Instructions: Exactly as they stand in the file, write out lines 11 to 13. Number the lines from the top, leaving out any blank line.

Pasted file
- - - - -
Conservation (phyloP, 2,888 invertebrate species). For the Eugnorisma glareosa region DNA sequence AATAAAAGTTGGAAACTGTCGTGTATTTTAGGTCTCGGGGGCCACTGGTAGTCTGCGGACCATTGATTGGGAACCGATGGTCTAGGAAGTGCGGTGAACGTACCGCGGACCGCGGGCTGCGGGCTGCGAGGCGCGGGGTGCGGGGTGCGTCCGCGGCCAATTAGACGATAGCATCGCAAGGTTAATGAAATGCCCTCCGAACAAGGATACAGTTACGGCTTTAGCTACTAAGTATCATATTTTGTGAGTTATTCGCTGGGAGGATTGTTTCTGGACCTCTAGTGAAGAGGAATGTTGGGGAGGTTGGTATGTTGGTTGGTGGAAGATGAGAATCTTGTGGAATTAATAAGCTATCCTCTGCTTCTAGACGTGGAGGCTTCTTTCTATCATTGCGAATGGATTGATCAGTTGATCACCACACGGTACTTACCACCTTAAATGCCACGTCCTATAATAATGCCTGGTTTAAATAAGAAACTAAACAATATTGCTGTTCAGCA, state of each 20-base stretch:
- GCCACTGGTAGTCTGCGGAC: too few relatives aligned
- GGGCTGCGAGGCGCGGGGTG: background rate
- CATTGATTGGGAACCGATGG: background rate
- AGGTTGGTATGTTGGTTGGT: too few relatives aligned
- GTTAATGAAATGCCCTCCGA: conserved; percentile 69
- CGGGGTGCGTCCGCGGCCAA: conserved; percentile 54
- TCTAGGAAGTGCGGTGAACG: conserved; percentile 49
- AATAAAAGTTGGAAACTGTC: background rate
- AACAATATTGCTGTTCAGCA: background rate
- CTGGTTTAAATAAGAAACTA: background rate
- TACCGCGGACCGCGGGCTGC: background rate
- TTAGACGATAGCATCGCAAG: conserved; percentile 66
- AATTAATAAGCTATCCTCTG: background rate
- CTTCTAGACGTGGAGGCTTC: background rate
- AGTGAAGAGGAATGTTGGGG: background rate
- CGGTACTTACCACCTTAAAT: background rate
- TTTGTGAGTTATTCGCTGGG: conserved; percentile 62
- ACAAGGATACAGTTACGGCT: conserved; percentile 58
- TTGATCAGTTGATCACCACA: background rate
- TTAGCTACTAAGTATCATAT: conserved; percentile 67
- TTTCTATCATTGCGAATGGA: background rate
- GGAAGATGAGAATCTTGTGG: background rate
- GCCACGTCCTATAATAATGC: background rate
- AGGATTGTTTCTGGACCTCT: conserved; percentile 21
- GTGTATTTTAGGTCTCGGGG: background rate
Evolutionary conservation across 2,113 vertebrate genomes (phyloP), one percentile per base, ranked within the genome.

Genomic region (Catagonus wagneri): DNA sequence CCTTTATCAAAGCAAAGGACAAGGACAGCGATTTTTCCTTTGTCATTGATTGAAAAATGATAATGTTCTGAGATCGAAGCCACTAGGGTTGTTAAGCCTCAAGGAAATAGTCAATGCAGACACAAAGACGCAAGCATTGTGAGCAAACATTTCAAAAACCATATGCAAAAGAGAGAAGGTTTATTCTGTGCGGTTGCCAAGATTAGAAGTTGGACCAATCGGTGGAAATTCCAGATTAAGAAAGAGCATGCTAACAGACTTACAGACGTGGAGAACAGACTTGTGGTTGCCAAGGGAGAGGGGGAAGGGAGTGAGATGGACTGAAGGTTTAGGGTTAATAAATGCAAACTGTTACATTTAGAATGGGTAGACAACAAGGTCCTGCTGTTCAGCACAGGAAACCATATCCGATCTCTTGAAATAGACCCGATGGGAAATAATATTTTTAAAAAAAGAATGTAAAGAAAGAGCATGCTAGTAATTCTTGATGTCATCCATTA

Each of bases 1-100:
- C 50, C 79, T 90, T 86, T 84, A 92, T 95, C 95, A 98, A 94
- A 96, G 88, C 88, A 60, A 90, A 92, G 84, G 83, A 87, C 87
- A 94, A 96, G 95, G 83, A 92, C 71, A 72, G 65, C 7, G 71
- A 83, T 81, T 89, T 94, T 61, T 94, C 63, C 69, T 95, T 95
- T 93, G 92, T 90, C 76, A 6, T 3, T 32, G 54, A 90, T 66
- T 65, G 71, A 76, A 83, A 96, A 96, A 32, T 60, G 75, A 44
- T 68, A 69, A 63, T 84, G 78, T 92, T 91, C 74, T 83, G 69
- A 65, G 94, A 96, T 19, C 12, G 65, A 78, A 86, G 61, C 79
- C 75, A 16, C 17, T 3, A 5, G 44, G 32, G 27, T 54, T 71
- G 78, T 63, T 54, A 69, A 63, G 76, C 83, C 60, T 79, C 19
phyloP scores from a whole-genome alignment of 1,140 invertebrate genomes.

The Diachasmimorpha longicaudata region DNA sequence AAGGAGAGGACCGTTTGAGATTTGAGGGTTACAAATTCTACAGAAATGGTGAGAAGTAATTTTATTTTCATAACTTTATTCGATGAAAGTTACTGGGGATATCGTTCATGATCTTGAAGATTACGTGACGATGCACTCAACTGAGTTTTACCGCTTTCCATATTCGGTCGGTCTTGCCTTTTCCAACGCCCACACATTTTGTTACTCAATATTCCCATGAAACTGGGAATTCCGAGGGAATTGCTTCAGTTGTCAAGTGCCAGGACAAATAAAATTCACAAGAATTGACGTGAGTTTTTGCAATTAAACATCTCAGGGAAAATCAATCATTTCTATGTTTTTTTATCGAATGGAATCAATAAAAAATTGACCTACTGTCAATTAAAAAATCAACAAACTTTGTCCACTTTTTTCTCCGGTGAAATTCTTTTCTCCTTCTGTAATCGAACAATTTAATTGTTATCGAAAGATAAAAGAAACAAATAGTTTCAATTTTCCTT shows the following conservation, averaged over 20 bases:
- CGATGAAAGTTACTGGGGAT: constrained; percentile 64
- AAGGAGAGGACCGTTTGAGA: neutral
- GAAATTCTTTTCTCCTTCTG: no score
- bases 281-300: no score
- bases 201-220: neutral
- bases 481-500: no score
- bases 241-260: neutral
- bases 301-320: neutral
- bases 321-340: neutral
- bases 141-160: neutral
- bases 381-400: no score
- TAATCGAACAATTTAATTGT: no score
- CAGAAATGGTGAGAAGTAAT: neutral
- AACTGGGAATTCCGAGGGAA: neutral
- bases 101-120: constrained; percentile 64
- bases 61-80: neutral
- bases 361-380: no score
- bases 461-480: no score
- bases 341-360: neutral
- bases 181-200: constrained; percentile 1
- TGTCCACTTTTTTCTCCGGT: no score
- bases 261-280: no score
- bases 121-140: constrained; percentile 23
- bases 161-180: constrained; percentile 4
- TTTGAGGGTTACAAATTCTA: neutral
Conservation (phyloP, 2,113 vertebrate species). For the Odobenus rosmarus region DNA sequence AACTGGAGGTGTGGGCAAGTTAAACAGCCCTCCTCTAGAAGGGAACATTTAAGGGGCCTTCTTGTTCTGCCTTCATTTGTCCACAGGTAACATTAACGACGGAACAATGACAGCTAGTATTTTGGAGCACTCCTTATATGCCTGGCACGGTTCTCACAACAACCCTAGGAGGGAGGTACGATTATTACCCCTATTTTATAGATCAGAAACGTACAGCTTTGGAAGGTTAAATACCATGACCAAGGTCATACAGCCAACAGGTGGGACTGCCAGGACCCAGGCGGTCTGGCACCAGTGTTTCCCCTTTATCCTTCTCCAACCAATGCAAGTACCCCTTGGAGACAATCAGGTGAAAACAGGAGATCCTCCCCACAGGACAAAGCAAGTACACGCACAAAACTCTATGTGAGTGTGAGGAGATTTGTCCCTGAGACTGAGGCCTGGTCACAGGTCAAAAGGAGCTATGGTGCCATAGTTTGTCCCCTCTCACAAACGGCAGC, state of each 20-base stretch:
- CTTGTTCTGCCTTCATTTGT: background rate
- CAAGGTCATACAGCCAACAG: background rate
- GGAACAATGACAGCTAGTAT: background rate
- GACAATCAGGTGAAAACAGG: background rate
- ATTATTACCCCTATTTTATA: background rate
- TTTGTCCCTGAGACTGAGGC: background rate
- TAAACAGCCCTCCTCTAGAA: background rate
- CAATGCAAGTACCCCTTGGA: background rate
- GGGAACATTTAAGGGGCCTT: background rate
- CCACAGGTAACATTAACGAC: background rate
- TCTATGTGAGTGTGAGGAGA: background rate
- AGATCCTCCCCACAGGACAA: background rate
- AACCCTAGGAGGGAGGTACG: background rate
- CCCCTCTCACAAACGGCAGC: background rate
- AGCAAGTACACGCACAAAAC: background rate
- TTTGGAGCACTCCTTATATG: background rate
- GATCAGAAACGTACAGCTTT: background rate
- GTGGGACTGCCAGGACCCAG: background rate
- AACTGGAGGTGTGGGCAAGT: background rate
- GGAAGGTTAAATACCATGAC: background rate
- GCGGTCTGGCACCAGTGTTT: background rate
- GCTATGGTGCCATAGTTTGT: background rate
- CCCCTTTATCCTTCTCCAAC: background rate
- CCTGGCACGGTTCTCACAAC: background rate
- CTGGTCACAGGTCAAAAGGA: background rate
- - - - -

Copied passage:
- CTGGTTTAAATAAGAAACTA: background rate
- TACCGCGGACCGCGGGCTGC: background rate
- TTAGACGATAGCATCGCAAG: conserved; percentile 66